Spanish authorities say they have nabbed the hackers behind the Mariposa botnet. The botnet, which was developed for large-scale theft of information, took control of more than 13 million computers in 190 nations.
Three Spanish citizens identified by initials, F.C.R., 31, of Balmaseda; J.P.R., 30, of Molina de Segura; and J.B.R., 25, of Santiago de Compostela, were arrested for their role in creating the network , according to the Guardia Civil. The botnet stole personal and sensitive information, including banking and credit-card data , passwords and usernames.
The alleged hackers attracted attention from the FBI, the Guardia Civil, and experts at Panda Security and Georgia Tech's Information Security Center who began monitoring the network last September. During the monitoring, authorities said, one of the three accused hackers logged in without blocking his computer address. His computer was then linked to the other accused hackers.
Authorities discovered 800,000 pieces of personal data on the computer of one of the individuals arrested and expect to make additional arrests, they said.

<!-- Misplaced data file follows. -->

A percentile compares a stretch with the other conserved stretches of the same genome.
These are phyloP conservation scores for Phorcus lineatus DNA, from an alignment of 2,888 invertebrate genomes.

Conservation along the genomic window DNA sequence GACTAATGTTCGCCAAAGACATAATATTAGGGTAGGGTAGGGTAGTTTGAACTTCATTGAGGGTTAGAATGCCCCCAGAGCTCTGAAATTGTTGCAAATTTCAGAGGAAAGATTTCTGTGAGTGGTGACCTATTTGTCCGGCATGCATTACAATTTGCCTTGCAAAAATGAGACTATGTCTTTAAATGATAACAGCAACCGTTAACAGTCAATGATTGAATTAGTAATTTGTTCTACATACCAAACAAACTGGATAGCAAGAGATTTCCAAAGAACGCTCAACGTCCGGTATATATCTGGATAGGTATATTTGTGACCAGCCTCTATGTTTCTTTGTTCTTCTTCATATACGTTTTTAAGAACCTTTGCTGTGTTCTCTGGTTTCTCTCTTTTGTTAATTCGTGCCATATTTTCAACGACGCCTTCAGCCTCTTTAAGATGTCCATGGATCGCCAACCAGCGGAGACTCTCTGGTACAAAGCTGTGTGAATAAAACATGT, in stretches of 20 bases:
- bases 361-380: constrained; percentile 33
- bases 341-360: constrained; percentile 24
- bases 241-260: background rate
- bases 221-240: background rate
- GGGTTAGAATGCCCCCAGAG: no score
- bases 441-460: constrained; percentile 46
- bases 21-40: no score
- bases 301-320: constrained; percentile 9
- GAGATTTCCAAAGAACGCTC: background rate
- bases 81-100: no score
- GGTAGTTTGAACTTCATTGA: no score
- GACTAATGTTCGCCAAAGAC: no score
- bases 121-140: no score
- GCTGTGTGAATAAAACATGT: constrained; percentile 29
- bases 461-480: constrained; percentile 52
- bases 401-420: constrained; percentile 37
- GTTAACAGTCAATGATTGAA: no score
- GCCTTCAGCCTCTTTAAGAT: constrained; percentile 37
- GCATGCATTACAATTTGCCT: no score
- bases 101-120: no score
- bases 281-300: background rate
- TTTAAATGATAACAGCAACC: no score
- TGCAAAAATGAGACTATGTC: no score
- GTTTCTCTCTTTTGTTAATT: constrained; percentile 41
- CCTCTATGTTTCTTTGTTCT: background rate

Mariposa, which means butterfly in Spanish, tapped into tens of thousands of unique networks and infected 50 of the Fortune 500 companies. It also tapped into two of the three American credit bureaus, according to Defence Intelligence, the Canadian company that first discovered the virus.
Mariposa was not categorized by experts as a virus or a Trojan. Instead, the malicious software becomes whatever it is commanded to be by the person or persons controlling the botnet. There are more than 70 variants of the malware, each with a different purpose, according to security experts.
The malware was designed to dodge detection by traditional security measures, including antivirus detection systems.
The Guardia Civil described the accused trio as having no criminal background and little technical skills. Security experts said it took only searching to get the resources needed to design the attack .
A Botnet Kit
Mariposa was based on the Butterfly botnet kit, which can be readily bought online, according to Jart Armin, a security expert with Host Exploit.
"It would appear the individuals reported as being arrested would not need to be highly skilled, as the kit would do all the work, and they were the Spanish affiliates for the use of this particular piece of crimeware," he said.
"Due to the detected responses and signatures, the malware almost certainly was German in origin," Armin added. "Mariposa was not original. It did, however, have a specialized focus by spreading via instant messaging and compromising systems to provide full control."